Following Sunday's mass shooting at an Orlando gay bar, presumptive Republican presidential nominee Donald Trump has voiced - and tweeted - his support for the LGBTQ community. And some in the community have expressed their support for Trump.
“He's the most pro-gay nominee that the party has ever had for president,” according to Gregory T. Angelo, president of the Log Cabin Republicans, an organization for LGBTQ people and straight allies who support the GOP.
"He's the most pro-gay nominee that the party has ever had for president."
LGBTQ voters, however, overwhelmingly lean Democratic. Exit polls from the 2012 election found 76 percent of voters who identified as gay voted for Barack Obama, while only 22 percent voted for Mitt Romney. In 2014, a gallup poll showed more than 60 percent of lesbian, gay, bisexual and transgender voters identified as Democrats, and a May 2016 poll found 84 percent of likely LGBTQ voters preferred Democratic presidential hopeful Hillary Clinton over Donald Trump.
Trump may see an opportunity to bring more LGBTQ voters into the Republican column, and recent remarks he has made signal a move to court the community. While many other Republican politicians failed to acknowledge the LGBTQ community in their reactions to the Orlando shooting, for example, Trump was one of the few exceptions.
In a speech about national security just a day after the attack, he said "Our nation stands together in solidarity with the members of Orlando's LGBT Community." He then called the attack “an assault on the ability of free people to live their lives, love who they want, and express their identity."
Trump then took to Twitter and criticized Hillary Clinton in an appeal to LGBTQ voters.
A number of gay men who have decided to throw their support behind Trump told NBC OUT it has not been an easy road. Juan Hernandez, a gay and Latino member of the Log Cabin Republicans, said his support led to physical violence by anti-Trump protesters at a rally in San Jose. Images of the attack and his bloodied clothes went viral.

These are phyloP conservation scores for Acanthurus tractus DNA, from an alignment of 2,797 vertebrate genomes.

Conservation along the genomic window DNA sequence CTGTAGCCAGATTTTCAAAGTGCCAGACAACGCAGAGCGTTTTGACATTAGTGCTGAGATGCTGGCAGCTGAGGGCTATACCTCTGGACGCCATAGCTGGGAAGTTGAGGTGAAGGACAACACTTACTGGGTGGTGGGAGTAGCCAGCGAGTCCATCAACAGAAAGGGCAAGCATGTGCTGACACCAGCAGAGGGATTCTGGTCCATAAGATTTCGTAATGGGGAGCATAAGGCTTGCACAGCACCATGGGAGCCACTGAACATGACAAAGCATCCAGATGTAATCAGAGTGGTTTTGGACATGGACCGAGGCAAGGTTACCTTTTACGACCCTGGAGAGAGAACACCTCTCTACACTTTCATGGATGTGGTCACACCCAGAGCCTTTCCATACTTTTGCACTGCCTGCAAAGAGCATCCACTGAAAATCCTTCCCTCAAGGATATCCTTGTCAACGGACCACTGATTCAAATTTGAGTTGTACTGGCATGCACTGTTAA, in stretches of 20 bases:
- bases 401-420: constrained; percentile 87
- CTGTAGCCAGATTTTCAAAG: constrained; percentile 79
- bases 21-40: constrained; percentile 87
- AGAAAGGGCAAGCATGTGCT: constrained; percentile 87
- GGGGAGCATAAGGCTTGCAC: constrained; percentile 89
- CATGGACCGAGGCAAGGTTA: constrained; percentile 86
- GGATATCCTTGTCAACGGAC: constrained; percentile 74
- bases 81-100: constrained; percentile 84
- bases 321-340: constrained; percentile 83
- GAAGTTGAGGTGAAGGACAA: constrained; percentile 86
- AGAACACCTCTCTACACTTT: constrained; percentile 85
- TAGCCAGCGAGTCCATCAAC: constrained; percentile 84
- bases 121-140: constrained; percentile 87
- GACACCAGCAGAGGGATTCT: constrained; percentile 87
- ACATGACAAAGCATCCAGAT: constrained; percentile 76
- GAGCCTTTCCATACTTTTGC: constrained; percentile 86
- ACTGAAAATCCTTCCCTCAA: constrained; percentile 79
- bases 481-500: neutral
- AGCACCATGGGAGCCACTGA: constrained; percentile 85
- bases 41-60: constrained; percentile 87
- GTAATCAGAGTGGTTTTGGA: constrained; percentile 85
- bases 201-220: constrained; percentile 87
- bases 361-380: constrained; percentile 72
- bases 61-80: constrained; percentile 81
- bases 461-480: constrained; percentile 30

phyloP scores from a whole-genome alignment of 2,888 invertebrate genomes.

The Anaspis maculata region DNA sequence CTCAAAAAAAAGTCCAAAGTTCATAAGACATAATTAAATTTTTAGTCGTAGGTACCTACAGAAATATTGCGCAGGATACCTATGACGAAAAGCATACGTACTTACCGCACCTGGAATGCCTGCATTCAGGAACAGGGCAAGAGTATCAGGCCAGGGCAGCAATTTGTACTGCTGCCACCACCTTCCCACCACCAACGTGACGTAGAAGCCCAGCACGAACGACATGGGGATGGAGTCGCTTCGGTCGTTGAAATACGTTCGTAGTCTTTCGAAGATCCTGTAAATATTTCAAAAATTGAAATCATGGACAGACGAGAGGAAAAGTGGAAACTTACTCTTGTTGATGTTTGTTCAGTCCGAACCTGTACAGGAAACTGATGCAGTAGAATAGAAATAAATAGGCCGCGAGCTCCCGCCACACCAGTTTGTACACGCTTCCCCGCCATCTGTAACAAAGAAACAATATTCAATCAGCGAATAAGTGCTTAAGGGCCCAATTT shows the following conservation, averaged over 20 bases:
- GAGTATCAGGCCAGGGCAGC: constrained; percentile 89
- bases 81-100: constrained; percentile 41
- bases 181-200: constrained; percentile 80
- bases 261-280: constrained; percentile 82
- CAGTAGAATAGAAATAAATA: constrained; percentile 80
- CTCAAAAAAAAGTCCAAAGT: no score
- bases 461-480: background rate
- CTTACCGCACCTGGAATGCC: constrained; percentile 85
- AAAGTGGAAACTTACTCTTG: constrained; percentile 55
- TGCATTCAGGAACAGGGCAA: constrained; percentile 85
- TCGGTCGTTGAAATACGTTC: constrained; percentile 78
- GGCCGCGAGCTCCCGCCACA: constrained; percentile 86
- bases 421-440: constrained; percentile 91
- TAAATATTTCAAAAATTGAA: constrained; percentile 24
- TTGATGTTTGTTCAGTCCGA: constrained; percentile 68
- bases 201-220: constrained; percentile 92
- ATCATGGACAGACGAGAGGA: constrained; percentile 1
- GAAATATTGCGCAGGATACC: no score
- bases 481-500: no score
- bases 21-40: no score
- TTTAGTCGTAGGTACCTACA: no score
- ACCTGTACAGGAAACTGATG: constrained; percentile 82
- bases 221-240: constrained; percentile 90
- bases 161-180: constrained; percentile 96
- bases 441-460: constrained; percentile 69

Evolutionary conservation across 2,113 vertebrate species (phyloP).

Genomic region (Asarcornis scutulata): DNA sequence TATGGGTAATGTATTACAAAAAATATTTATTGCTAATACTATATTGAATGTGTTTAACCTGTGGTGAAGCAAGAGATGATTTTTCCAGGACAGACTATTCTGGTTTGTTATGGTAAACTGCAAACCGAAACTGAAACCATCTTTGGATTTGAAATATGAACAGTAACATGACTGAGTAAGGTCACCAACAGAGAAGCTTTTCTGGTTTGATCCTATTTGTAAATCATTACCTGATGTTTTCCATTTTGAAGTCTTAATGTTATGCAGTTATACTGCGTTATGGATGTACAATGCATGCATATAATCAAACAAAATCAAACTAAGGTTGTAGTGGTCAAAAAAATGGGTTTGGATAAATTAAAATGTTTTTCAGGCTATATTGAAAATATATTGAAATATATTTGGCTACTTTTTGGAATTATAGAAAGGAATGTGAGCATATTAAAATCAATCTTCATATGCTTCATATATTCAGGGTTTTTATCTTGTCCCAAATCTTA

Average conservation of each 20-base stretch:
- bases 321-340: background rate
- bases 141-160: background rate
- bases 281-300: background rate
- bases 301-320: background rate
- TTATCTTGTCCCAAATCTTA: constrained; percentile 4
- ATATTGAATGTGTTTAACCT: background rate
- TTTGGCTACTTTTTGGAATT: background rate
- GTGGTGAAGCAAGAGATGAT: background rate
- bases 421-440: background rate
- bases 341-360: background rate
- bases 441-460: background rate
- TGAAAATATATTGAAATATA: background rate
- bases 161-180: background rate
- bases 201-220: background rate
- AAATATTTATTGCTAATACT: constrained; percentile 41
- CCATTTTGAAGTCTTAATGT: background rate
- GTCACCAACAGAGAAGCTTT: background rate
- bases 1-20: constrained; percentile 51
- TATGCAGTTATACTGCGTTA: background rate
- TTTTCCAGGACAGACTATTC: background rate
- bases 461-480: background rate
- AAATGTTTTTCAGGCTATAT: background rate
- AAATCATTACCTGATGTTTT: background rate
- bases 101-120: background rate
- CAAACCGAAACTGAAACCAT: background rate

"This is politics. Debate is OK," Hernandez said. "When you start getting violent and throwing out derogatory terms, that’s not OK."
Hernandez, who switched to the GOP after realizing his views outside of LGBTQ issues were more conservative, said he was a target even before the rally in San Jose. Other members of the LGBTQ and Latino communities, he said, have singled him out for his Trump support. “They’ll email me or send me messages. They say that I’m a sellout," he explained.
Eric, a 25-year-old gay Marine Corps veteran, was a Trump supporter before the Orlando shooting, but he said the attack - and the dangers he believes "radical Islam" poses to the gay community - has reinforced his support.
"Donald Trump has taken charge," he said." I’m gonna go for his stance on immigration and rebuilding the military."
But while Eric is a vocal Trump supporter, he declined to provide his last name due to fear of violence or "doxxing," the malicious publication of a private citizen's personal information online.
“It’s easy to come out of the closet ... It’s dangerous to come out as a Trump supporter."
“When you put your name out on a national level as supporting someone who attracts that much vitriol and disgust, you’re putting yourself up for doxxing ... Especially for someone like me who’s considered a ‘traitor,'" added Eric, who is a member of LGBTrump, an online network for LGBTQ people who support the GOP presidential hopeful.
So will gay Republicans be wearing Trump 2016 t-shirts and "Make America Great Again" hats at LGBTQ Pride events this year? Eric said it's unlikely.
“It’s easy to come out of the closet," he said. "It’s dangerous to come out as a Trump supporter."
Rob Smith is a multimedia journalist and author of "Closets, Combat and Coming Out: Coming of Age as a Gay Man in the ‘Don’t Ask, Don’t Tell’ Army." Follow him on Facebook and Twitter at @robsmithonline.